Thursday, November 29, 2012
Women by Croatian artist Vlaho Bukovac 1855-1922
The Croatian artist Vlaho Bukovac's (1855-1922) real name was Vlaho Fagioni. His father was Italian & mother was from Dubrovnik, Croatia. He began to exhibit his talent for drawing in his early childhood, but because of his family's poverty he could not continue his education in Croatia. The young Bukovac developed a strong desire to escape his limited career prospects of the Dalmatian coast. His uncle Frano had emigrated to America, & invited young Vlaho to join him in New York in 1867. But, unfortunately, his uncle died soon after they young teen's arrival. His aunt re-married almost immediately, placing Bukovac in the hands of a nasty step-uncle who wanted him out of the house. Bukovac was packed off to a grim home for young delinquents. He escaped that situation, when his talent for drawing attracted the attention of staff members, who soon realized that he should never have been sent there. He did, however, learn English throughout his difficult years in America.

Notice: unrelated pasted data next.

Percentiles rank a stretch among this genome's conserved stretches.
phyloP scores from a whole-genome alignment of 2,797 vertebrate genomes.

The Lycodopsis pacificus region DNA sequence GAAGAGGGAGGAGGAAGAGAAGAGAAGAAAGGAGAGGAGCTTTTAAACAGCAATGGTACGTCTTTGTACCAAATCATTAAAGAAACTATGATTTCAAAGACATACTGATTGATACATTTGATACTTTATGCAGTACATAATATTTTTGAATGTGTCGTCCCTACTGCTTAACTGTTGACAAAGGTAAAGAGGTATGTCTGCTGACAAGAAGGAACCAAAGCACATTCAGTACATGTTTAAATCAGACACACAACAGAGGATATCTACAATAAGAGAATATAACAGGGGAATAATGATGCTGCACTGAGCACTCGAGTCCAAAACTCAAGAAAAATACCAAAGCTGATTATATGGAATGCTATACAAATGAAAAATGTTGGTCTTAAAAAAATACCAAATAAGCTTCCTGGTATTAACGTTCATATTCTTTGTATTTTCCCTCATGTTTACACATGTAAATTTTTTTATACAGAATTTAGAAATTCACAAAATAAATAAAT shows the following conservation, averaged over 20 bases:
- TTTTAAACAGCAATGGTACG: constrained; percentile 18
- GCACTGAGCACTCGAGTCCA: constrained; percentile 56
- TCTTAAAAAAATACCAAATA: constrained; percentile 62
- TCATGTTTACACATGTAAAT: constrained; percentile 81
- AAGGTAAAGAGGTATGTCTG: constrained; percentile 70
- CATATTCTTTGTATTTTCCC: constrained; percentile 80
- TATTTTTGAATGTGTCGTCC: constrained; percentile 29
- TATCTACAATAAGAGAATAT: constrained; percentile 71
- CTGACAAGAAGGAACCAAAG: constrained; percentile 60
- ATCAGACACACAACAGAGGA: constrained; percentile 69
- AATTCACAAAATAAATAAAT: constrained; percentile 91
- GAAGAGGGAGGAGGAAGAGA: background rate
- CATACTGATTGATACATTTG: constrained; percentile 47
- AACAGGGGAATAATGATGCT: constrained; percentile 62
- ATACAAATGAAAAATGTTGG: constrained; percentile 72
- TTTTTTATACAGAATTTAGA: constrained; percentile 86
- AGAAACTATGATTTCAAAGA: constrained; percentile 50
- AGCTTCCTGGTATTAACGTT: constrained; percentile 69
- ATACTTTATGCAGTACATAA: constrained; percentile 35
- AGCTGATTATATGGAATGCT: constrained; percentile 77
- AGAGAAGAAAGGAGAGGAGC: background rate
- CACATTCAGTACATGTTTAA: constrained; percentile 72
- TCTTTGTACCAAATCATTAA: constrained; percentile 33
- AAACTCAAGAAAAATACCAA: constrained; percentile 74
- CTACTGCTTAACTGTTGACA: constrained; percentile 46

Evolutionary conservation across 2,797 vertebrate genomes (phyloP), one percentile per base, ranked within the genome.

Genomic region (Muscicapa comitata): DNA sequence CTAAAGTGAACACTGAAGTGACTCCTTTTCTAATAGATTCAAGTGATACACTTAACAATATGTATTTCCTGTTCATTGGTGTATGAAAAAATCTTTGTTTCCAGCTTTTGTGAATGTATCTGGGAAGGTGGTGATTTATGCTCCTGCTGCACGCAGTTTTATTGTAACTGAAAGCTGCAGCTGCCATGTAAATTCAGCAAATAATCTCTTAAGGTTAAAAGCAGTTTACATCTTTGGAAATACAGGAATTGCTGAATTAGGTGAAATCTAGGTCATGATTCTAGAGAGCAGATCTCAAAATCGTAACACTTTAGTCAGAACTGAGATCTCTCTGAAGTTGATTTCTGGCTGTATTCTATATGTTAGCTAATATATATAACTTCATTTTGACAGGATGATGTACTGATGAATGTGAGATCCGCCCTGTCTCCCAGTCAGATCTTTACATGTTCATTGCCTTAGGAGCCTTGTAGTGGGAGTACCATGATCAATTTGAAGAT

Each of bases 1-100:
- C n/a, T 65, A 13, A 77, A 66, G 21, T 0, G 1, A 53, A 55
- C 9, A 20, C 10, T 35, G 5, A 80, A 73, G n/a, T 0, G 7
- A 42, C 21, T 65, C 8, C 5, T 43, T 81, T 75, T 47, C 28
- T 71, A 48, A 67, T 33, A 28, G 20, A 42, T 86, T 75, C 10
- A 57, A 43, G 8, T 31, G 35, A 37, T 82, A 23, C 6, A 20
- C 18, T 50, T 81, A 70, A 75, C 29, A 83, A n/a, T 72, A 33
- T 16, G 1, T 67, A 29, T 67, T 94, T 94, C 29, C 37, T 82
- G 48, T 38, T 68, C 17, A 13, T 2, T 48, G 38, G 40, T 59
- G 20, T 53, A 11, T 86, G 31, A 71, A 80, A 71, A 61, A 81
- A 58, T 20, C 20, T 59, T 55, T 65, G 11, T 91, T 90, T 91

In 1871, he returned to Dubrovnik & embarked as an apprentice on a merchant ship that sailed on regular line Istanbul-Odessa-Liverpool. His apprenticeship ended abruptly, when he fell through a tap-door on board ship & suffered severe concussion. Convalescing at home he painted the walls of his parents house with fanciful scenes of gardens & animals. These faithfully-restored murals can still be seen at the Bukovac House in Cavtat, Croatia.
He left home once again to study in Paris at the Ecole des Beaux-Arts under Alexandre Cabanel in 1877, & exhibited in the Paris Salon from 1878. He remained in Paris for the next 13 years, except for 2 periods of portraiture in England, in 1886 & 1888. Throughout his career he experimented with a variety of painting styles including the pointillist technique. On his return to Zagreb in 1893, he founded the Society of Croatian Artists. In 1903, he became a professor at the Prague Academy of Fine Arts.